Getting paid: summary of the remedies and procedures in the Construction Act to enforce payment to contractors and subcontractors in Ontario

The Construction Act of Ontario offers a comprehensive legal framework to ensure that contractors and subcontractors are paid for their work. This framework outlines various remedies and procedures designed to enforce payment, addressing common issues such as delayed payments, non-payment, and disputes over the quality or scope of work. Here’s a summary of the key remedies and procedures available under the Construction Act to help enforce payment to contractors and subcontractors:

1. Construction Liens

A construction lien is a claim made against a property by a contractor or subcontractor who has supplied labor or materials but has not been paid. The lien provides a form of security, ensuring that the claimant has a legal interest in the property equivalent to the value of the unpaid work or materials.

• Preservation and Perfection:  To enforce a lien, it must first be preserved by registering it against the title of the property within 60 days after the completion of the work. The lien must then be perfected within 90 days of the last day on which the lien could have been preserved, by commencing a legal action and registering a certificate of action.

2. Holdback Requirements

The Act requires a mandatory holdback of 10% of the contract price by the owner, to be released to the contractor after the lien period expires. This ensures a reserve of funds that can be used to satisfy any lien claims, thereby protecting subcontractors and suppliers.

• Release of Holdback: The holdback amount is to be released 60 days after the completion of the contract unless a lien is registered against the property, in which case the holdback must be retained until the lien is discharged or expires.

3. Prompt Payment Rules

The amendments to the Construction Act introduced prompt payment rules, which mandate specific timelines for payment once an invoice is submitted. These rules aim to ensure timely payment down the construction chain, from owners to contractors, and from contractors to subcontractors.

• Payment Timeline: Once a “proper invoice” is received, the owner has 28 days to pay the contractor, and subsequently, the contractor has 7 days to pay their subcontractors after receiving payment from the owner.

4. Adjudication Process

The Act introduces an adjudication process as a fast-track dispute resolution mechanism. This process allows parties to resolve disputes regarding payment, the scope of work, and other matters without resorting to lengthy and costly litigation.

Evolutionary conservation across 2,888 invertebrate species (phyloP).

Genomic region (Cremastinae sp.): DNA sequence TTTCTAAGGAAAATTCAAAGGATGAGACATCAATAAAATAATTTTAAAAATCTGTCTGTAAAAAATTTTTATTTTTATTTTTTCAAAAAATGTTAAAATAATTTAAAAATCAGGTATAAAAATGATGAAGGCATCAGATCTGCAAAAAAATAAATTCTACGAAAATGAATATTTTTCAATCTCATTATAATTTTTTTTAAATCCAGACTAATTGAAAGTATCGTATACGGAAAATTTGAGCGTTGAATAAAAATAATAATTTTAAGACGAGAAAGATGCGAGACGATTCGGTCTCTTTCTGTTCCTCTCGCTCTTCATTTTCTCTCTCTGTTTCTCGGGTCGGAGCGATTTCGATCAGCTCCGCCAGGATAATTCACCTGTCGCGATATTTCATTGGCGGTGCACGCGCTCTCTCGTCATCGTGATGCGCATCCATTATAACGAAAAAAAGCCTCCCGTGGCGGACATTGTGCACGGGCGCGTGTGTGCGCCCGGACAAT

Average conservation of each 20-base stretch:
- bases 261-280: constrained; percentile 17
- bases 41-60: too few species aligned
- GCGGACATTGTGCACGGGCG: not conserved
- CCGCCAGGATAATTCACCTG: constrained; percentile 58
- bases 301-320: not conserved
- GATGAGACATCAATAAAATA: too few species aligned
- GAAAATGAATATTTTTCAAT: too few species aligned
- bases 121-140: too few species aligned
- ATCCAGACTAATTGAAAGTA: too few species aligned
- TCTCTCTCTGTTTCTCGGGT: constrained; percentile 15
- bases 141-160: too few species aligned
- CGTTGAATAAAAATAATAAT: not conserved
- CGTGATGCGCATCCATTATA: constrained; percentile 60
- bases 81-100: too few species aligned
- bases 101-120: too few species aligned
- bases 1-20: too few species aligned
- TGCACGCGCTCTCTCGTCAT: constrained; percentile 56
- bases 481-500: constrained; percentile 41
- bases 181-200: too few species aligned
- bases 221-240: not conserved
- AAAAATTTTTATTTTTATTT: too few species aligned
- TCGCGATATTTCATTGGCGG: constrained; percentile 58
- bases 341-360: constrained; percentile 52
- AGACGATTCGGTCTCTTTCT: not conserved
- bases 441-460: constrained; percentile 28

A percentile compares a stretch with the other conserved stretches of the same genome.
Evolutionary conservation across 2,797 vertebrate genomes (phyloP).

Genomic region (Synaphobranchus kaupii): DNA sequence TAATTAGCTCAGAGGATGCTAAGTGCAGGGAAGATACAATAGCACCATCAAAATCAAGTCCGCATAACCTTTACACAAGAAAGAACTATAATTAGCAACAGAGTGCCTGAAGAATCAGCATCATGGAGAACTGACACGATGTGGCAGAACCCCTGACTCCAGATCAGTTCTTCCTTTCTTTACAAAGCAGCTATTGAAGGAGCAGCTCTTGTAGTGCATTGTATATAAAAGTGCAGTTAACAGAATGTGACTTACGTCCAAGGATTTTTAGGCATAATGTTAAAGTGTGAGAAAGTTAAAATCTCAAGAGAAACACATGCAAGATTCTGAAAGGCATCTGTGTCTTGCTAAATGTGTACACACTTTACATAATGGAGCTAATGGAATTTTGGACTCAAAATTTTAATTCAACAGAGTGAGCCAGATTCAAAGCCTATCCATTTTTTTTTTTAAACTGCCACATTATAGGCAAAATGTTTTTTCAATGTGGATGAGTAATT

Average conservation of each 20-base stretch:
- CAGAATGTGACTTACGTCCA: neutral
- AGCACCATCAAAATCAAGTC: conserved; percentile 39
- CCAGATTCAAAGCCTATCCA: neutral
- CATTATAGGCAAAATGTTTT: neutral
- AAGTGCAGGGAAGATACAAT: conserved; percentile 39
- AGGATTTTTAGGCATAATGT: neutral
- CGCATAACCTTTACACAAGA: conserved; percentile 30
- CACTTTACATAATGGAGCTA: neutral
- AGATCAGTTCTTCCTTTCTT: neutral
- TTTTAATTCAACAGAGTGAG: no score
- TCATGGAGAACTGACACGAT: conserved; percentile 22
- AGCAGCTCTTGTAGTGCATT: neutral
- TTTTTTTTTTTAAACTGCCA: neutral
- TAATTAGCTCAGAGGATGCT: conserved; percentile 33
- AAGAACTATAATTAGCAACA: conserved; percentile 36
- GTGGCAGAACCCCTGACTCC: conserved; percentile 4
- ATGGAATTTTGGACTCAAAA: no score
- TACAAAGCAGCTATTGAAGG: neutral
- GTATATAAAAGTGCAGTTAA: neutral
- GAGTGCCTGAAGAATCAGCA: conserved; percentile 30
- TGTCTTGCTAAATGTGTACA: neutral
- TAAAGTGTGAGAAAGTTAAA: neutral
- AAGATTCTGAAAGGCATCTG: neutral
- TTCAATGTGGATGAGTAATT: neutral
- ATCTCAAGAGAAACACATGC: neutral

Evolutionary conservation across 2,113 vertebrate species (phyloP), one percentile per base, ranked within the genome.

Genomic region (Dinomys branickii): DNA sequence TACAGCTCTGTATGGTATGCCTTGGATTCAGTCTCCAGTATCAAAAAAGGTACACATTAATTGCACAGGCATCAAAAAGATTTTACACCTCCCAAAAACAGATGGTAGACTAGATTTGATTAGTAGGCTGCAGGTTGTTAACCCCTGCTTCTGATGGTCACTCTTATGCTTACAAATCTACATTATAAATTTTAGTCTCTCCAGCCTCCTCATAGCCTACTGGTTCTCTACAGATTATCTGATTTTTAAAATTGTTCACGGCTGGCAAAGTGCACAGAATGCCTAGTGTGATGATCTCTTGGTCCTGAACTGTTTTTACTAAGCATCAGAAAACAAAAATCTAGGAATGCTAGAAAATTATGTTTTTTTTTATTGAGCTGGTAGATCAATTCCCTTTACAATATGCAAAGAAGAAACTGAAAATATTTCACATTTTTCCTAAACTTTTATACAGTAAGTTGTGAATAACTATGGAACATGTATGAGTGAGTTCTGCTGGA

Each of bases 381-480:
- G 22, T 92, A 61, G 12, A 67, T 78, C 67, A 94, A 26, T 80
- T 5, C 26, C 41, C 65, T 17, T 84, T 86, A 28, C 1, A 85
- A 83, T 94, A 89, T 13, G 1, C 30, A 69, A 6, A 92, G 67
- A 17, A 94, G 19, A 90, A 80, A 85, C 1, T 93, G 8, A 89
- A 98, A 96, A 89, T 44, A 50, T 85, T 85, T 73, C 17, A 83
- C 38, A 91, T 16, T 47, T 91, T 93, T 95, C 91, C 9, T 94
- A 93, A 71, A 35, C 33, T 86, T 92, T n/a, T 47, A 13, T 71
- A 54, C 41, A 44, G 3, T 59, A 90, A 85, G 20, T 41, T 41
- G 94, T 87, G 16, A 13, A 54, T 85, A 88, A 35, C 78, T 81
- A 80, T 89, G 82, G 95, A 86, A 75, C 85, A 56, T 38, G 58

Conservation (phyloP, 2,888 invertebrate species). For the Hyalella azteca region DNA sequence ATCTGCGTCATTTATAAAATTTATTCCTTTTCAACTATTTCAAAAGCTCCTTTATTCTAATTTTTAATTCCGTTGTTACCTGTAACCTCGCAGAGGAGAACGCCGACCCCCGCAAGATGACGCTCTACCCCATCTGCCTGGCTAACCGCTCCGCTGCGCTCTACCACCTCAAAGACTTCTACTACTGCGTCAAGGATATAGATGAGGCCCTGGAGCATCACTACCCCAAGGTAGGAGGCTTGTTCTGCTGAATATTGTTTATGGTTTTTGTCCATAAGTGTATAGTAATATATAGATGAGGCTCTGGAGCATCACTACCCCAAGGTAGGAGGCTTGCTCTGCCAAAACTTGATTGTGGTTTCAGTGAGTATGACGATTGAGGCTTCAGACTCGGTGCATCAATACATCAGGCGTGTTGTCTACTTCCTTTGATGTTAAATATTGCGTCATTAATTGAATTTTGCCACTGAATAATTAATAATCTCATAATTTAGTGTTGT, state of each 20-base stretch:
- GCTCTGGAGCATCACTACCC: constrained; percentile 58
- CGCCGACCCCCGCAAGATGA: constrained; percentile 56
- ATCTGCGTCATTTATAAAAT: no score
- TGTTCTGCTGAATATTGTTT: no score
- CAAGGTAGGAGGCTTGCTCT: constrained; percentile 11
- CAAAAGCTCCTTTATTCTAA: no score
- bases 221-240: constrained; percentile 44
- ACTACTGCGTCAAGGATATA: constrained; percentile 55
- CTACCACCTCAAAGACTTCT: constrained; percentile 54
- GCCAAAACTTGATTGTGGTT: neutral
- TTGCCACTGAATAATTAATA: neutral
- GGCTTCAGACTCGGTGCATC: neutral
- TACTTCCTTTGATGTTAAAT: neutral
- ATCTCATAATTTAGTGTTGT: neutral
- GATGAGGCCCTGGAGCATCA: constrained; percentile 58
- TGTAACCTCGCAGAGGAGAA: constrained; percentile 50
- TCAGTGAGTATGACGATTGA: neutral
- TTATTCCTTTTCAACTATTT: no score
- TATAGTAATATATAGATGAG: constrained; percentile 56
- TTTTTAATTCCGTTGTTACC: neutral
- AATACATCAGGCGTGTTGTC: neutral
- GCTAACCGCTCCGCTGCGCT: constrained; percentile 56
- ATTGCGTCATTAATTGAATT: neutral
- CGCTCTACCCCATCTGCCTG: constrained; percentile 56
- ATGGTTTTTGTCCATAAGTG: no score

• Procedure: A party can initiate adjudication by giving notice to the other party. An adjudicator is then selected, and a decision must be made within 30 days of receiving the documents related to the dispute. The adjudicator’s decision is binding on an interim basis, pending the outcome of any litigation or arbitration, and must be complied with immediately.

5. Trust Provisions

The Construction Act specifies that funds received by a contractor or subcontractor for work on a project are held in trust for those further down the chain. This ensures that payments are used to satisfy obligations to workers, subcontractors, and suppliers, rather than being diverted for other purposes.

• Enforcement: If a party fails to comply with the trust provisions, they may face not only civil remedies but also criminal charges, providing a strong incentive for compliance.


The Construction Act of Ontario provides a robust legal framework designed to protect the rights of contractors and subcontractors, ensuring they are paid for their work. By utilizing construction liens, adhering to holdback requirements, following prompt payment rules, engaging in the adjudication process, and respecting trust provisions, parties can enforce payment rights effectively. It’s essential for those involved in the construction industry to understand these mechanisms and how to apply them in order to safeguard their financial interests.

Please note these materials have been prepared for general information purposes only and do not constitute legal advice. Readers are advised to seek legal advice by contacting Frank Feldman* regarding any specific legal issues.

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